A recent study has revealed some important clues to congenital illness and infertility and the outlook is promising. Male reproductive fertility is largely based on timing and any disruption to this timing could lead to infertility or congenital illness. This has had researchers perplexed until just recently when Cincinnati Children’s Hospital Medical Center scientists have identified the key molecular and genetic switch that activates production of healthy male sperm. That is, only when the time is right.
PRC1 the Key to Male Fertility
The mechanism, called Polycomb Repressive Complex 1, is a protein complex that activates specific germline genes which are responsible for the production of healthy sperm. These reproductive germline genes are with us at birth, although they are not fertile during our infancy or childhood. This is because Polycomb Repressive Complex 1 (PRC1) prohibits the activation of fertile sperm until we reach a specific age conducive to reproduction.
Studies conducted by researchers at the Cincinnati Children’s Hospital Medical Center have shown a definitive change in the PRC1 protein complex as mice reach reproductive age. Any germline gene components that block the production of fertile sperm are shed and replaced with a component that initiates the production of fertile sperm.
Satoshi Namekawa, PhD, lead study investigator and member of the Division of Reproductive Sciences in the Cincinnati Children’s Perinatal Institute stated “A long-standing question has been how reproductive germline genes are activated in a precise and timely manner. Our study answers this fundamental question by identifying novel epigenetic machinery that directs timely activation of spermatogenesis,”
Men”s Fertility Study Offers Hope
Another interesting find is that when PRC1 is disrupted, test animals had smaller testes and were unable to produce healthy sperm or offspring. Although the initial research was promising, researchers still need to study the relation of how or why PRC1 changes it role from sperm suppressor to become a sperm activator at the reproductive age.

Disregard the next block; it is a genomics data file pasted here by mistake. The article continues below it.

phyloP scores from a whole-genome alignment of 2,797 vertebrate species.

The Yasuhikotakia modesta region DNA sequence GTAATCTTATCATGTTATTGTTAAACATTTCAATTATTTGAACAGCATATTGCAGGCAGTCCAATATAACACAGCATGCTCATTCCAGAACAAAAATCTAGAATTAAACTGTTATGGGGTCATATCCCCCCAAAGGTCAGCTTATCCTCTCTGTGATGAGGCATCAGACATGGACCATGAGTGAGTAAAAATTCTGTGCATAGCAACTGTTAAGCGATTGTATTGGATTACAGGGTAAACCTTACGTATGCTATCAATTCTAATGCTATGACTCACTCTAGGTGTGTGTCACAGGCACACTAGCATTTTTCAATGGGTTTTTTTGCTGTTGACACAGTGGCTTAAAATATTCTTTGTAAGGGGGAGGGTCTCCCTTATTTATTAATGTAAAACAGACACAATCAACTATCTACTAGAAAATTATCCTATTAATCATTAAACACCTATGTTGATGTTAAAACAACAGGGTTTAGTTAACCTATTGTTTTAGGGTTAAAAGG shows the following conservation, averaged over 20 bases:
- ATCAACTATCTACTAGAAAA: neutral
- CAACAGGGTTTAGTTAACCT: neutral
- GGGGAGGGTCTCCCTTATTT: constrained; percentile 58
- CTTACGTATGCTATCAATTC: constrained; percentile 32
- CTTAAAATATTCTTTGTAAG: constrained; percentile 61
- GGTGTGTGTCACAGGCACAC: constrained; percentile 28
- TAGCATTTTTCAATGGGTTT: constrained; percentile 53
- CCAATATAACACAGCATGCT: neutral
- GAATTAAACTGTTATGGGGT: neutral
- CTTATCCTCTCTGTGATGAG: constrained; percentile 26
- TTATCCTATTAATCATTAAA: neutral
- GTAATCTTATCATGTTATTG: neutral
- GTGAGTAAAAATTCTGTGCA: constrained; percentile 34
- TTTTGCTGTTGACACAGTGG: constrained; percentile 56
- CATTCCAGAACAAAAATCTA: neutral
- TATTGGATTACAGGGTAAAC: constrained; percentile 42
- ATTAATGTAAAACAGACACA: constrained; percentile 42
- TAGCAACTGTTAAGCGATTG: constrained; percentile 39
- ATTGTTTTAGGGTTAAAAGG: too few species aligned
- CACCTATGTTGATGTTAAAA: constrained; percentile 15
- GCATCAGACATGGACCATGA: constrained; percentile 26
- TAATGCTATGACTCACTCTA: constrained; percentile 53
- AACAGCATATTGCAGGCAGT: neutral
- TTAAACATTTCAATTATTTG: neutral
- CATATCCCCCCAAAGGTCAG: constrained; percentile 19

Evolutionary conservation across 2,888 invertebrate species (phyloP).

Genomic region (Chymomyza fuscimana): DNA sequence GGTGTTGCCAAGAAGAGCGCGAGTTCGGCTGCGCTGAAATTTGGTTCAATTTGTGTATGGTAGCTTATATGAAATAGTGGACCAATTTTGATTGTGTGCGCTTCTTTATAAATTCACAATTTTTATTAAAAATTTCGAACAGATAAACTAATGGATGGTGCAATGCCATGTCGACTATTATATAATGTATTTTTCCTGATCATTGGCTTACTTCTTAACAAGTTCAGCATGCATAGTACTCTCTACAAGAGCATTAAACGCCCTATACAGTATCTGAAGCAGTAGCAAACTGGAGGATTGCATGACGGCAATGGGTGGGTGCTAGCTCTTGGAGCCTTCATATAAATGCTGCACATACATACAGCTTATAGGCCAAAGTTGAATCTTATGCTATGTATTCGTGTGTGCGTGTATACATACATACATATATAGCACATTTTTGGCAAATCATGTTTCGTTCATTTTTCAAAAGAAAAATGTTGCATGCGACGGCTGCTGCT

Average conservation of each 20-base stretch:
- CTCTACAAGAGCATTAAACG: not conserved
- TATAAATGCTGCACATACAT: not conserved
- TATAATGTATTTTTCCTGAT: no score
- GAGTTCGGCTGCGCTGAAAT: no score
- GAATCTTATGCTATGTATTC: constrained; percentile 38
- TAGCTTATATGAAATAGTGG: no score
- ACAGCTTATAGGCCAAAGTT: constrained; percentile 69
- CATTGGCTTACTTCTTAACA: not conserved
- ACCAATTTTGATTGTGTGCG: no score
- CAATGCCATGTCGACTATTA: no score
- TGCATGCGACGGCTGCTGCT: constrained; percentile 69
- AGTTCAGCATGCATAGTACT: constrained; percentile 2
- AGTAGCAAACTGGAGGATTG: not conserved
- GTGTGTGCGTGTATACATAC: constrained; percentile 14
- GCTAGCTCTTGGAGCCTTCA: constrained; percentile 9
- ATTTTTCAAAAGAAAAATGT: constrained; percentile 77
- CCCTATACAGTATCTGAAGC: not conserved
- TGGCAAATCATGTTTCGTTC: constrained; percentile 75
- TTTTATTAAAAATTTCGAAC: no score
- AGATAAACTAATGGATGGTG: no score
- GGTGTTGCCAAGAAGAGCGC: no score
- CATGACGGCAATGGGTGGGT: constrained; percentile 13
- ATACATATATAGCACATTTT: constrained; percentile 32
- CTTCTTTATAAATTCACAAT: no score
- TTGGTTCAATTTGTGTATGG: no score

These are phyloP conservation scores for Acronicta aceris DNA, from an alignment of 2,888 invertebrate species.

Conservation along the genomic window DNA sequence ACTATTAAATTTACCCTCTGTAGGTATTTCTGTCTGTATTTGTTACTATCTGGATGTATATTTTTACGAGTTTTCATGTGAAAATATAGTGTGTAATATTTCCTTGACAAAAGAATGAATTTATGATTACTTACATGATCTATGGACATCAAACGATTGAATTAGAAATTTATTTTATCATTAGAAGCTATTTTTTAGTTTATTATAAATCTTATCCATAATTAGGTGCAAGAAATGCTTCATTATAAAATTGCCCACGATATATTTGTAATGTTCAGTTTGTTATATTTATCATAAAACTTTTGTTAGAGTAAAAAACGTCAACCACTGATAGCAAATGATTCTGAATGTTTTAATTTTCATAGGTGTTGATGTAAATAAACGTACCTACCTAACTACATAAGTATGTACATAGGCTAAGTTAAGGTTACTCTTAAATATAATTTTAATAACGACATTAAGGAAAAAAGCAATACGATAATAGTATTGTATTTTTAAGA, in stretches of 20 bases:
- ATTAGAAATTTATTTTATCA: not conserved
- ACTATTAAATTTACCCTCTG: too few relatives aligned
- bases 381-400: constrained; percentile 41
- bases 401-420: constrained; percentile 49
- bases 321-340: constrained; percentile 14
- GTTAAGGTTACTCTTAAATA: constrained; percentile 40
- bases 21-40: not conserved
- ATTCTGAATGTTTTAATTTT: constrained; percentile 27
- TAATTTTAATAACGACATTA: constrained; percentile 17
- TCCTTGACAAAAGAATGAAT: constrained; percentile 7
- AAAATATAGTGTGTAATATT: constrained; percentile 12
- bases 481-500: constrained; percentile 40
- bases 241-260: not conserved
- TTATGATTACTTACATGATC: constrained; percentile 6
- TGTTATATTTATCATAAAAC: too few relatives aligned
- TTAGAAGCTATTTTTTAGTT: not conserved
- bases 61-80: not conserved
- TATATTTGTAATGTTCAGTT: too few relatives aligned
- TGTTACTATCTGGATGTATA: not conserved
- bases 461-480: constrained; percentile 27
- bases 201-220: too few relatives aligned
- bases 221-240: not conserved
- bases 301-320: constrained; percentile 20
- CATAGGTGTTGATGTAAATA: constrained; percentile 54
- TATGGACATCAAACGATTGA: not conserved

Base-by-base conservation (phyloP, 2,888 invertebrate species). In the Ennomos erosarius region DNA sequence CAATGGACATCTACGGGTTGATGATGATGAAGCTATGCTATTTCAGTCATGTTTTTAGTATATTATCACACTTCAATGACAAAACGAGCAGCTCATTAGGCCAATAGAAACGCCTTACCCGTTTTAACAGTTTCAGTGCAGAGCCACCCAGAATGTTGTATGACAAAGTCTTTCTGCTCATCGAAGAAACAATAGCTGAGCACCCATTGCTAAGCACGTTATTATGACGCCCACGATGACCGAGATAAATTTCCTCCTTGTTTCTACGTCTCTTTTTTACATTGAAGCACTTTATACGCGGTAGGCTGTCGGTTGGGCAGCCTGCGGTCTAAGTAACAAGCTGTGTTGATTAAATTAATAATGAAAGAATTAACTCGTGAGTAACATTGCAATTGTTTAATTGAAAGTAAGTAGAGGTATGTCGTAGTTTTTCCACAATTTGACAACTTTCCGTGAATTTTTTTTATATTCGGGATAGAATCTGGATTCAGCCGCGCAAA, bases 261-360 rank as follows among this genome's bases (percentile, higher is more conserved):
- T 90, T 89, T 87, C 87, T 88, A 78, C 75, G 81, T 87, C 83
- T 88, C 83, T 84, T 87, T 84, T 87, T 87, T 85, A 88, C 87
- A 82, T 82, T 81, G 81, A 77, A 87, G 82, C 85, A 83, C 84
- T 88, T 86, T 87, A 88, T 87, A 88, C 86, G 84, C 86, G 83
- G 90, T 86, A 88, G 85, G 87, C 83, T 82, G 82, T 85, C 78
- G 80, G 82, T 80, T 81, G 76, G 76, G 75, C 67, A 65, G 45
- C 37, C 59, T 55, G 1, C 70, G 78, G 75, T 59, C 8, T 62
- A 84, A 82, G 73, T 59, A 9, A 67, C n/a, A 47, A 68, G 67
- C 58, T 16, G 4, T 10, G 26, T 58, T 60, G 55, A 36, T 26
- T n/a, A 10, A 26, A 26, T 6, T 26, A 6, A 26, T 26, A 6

What does research mean for men struggling with fertility issues? By understanding the role timing plays in the activation of spermatogenesis, researchers can more accurately pinpoint when men are more fertile and how we can develop new treatments to accelerate that process.
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Materials provided by Cincinnati Children’s Hospital Medical Center
So Maezawa, Kazuteru Hasegawa, Masashi Yukawa, Akihiko Sakashita, Kris G. Alavattam, Paul R. Andreassen, Miguel Vidal, Haruhiko Koseki, Artem Barski, Satoshi H. Namekawa. Polycomb directs timely activation of germline genes in spermatogenesis. Genes & Development, 2017; DOI: 10.1101/gad.302000.117
Dr. Jones is an experienced consultant in assisted reproduction.
He has worked as a Fertility specialist at Kingston Hospital Assisted Conception and nearly 10 years experience of working in Obstetrics and Gynaecology across hospitals in the UK.
He completed his Masters in Assisted Reproduction Technology and then his PhD, from Imperial College London. Dr. Jones main areas of interest are Single Embryo Transfer, Endometriosis, PCOS and Implantation failure in IVF patients. He is a member of the British Fertility Society and an associate member of the Royal College of Obstetrics and Gynaecology.